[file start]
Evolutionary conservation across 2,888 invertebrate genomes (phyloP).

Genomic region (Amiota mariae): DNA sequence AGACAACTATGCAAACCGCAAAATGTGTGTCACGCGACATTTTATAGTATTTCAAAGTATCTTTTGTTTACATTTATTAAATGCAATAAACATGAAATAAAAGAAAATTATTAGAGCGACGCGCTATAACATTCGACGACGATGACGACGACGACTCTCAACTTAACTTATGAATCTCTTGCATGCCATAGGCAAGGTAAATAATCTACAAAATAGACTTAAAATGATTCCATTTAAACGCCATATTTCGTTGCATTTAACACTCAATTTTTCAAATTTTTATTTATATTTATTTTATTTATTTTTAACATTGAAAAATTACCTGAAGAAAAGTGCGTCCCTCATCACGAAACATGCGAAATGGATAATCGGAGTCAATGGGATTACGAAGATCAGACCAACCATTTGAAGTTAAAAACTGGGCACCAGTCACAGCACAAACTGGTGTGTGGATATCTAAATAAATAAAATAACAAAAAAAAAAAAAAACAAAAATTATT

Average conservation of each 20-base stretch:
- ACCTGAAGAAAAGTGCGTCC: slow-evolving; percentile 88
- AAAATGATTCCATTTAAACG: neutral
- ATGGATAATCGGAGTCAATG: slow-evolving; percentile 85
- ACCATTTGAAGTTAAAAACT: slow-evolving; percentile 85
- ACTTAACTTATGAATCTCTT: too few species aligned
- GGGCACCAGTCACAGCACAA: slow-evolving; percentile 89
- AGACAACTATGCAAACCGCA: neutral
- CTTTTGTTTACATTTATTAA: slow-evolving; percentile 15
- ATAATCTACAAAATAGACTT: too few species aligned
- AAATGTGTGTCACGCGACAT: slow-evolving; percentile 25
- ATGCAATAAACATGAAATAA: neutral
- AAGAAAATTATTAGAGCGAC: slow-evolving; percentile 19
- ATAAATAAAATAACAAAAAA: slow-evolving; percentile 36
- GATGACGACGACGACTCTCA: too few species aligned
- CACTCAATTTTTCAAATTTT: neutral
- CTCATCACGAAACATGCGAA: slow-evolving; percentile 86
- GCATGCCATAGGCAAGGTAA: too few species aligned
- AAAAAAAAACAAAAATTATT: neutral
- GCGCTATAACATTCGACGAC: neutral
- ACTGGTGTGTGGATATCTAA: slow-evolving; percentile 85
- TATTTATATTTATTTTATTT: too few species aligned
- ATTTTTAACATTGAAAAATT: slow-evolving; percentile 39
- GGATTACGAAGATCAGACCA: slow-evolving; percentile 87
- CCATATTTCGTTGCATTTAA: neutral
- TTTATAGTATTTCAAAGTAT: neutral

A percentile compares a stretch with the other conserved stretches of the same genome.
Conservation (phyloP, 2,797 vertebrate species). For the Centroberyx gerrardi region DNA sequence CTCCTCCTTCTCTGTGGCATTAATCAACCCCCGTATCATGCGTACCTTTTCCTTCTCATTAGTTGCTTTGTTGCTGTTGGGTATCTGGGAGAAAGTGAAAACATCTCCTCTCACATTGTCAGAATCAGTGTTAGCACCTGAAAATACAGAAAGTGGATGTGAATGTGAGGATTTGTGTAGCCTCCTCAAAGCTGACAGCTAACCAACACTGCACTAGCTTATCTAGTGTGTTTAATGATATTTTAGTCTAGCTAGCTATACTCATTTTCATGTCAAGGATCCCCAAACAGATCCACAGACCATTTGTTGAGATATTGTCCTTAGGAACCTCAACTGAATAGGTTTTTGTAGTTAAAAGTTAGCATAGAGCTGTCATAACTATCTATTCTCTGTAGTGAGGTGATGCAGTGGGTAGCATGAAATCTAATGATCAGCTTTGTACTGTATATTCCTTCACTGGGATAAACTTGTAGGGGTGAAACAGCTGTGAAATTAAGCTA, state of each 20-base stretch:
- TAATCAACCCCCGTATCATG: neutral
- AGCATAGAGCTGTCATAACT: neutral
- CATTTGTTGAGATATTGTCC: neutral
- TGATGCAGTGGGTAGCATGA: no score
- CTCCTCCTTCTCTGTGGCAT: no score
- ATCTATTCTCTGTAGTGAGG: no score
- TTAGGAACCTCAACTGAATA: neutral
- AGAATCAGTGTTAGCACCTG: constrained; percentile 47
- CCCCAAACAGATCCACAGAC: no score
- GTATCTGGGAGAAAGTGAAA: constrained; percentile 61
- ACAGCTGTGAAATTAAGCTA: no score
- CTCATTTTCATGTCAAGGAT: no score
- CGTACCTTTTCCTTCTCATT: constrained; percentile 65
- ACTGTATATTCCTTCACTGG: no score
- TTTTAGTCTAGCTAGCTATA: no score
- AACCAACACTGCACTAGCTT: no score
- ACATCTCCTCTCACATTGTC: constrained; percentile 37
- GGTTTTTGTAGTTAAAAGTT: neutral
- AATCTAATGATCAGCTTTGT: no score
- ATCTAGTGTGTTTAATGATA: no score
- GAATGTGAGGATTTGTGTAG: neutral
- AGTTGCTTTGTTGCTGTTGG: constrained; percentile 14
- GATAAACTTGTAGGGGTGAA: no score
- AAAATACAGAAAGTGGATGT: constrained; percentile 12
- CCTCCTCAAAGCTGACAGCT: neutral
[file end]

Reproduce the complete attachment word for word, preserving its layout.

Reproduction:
Evolutionary conservation across 2,888 invertebrate genomes (phyloP).

Genomic region (Amiota mariae): DNA sequence AGACAACTATGCAAACCGCAAAATGTGTGTCACGCGACATTTTATAGTATTTCAAAGTATCTTTTGTTTACATTTATTAAATGCAATAAACATGAAATAAAAGAAAATTATTAGAGCGACGCGCTATAACATTCGACGACGATGACGACGACGACTCTCAACTTAACTTATGAATCTCTTGCATGCCATAGGCAAGGTAAATAATCTACAAAATAGACTTAAAATGATTCCATTTAAACGCCATATTTCGTTGCATTTAACACTCAATTTTTCAAATTTTTATTTATATTTATTTTATTTATTTTTAACATTGAAAAATTACCTGAAGAAAAGTGCGTCCCTCATCACGAAACATGCGAAATGGATAATCGGAGTCAATGGGATTACGAAGATCAGACCAACCATTTGAAGTTAAAAACTGGGCACCAGTCACAGCACAAACTGGTGTGTGGATATCTAAATAAATAAAATAACAAAAAAAAAAAAAAACAAAAATTATT

Average conservation of each 20-base stretch:
- ACCTGAAGAAAAGTGCGTCC: slow-evolving; percentile 88
- AAAATGATTCCATTTAAACG: neutral
- ATGGATAATCGGAGTCAATG: slow-evolving; percentile 85
- ACCATTTGAAGTTAAAAACT: slow-evolving; percentile 85
- ACTTAACTTATGAATCTCTT: too few species aligned
- GGGCACCAGTCACAGCACAA: slow-evolving; percentile 89
- AGACAACTATGCAAACCGCA: neutral
- CTTTTGTTTACATTTATTAA: slow-evolving; percentile 15
- ATAATCTACAAAATAGACTT: too few species aligned
- AAATGTGTGTCACGCGACAT: slow-evolving; percentile 25
- ATGCAATAAACATGAAATAA: neutral
- AAGAAAATTATTAGAGCGAC: slow-evolving; percentile 19
- ATAAATAAAATAACAAAAAA: slow-evolving; percentile 36
- GATGACGACGACGACTCTCA: too few species aligned
- CACTCAATTTTTCAAATTTT: neutral
- CTCATCACGAAACATGCGAA: slow-evolving; percentile 86
- GCATGCCATAGGCAAGGTAA: too few species aligned
- AAAAAAAAACAAAAATTATT: neutral
- GCGCTATAACATTCGACGAC: neutral
- ACTGGTGTGTGGATATCTAA: slow-evolving; percentile 85
- TATTTATATTTATTTTATTT: too few species aligned
- ATTTTTAACATTGAAAAATT: slow-evolving; percentile 39
- GGATTACGAAGATCAGACCA: slow-evolving; percentile 87
- CCATATTTCGTTGCATTTAA: neutral
- TTTATAGTATTTCAAAGTAT: neutral

A percentile compares a stretch with the other conserved stretches of the same genome.
Conservation (phyloP, 2,797 vertebrate species). For the Centroberyx gerrardi region DNA sequence CTCCTCCTTCTCTGTGGCATTAATCAACCCCCGTATCATGCGTACCTTTTCCTTCTCATTAGTTGCTTTGTTGCTGTTGGGTATCTGGGAGAAAGTGAAAACATCTCCTCTCACATTGTCAGAATCAGTGTTAGCACCTGAAAATACAGAAAGTGGATGTGAATGTGAGGATTTGTGTAGCCTCCTCAAAGCTGACAGCTAACCAACACTGCACTAGCTTATCTAGTGTGTTTAATGATATTTTAGTCTAGCTAGCTATACTCATTTTCATGTCAAGGATCCCCAAACAGATCCACAGACCATTTGTTGAGATATTGTCCTTAGGAACCTCAACTGAATAGGTTTTTGTAGTTAAAAGTTAGCATAGAGCTGTCATAACTATCTATTCTCTGTAGTGAGGTGATGCAGTGGGTAGCATGAAATCTAATGATCAGCTTTGTACTGTATATTCCTTCACTGGGATAAACTTGTAGGGGTGAAACAGCTGTGAAATTAAGCTA, state of each 20-base stretch:
- TAATCAACCCCCGTATCATG: neutral
- AGCATAGAGCTGTCATAACT: neutral
- CATTTGTTGAGATATTGTCC: neutral
- TGATGCAGTGGGTAGCATGA: no score
- CTCCTCCTTCTCTGTGGCAT: no score
- ATCTATTCTCTGTAGTGAGG: no score
- TTAGGAACCTCAACTGAATA: neutral
- AGAATCAGTGTTAGCACCTG: constrained; percentile 47
- CCCCAAACAGATCCACAGAC: no score
- GTATCTGGGAGAAAGTGAAA: constrained; percentile 61
- ACAGCTGTGAAATTAAGCTA: no score
- CTCATTTTCATGTCAAGGAT: no score
- CGTACCTTTTCCTTCTCATT: constrained; percentile 65
- ACTGTATATTCCTTCACTGG: no score
- TTTTAGTCTAGCTAGCTATA: no score
- AACCAACACTGCACTAGCTT: no score
- ACATCTCCTCTCACATTGTC: constrained; percentile 37
- GGTTTTTGTAGTTAAAAGTT: neutral
- AATCTAATGATCAGCTTTGT: no score
- ATCTAGTGTGTTTAATGATA: no score
- GAATGTGAGGATTTGTGTAG: neutral
- AGTTGCTTTGTTGCTGTTGG: constrained; percentile 14
- GATAAACTTGTAGGGGTGAA: no score
- AAAATACAGAAAGTGGATGT: constrained; percentile 12
- CCTCCTCAAAGCTGACAGCT: neutral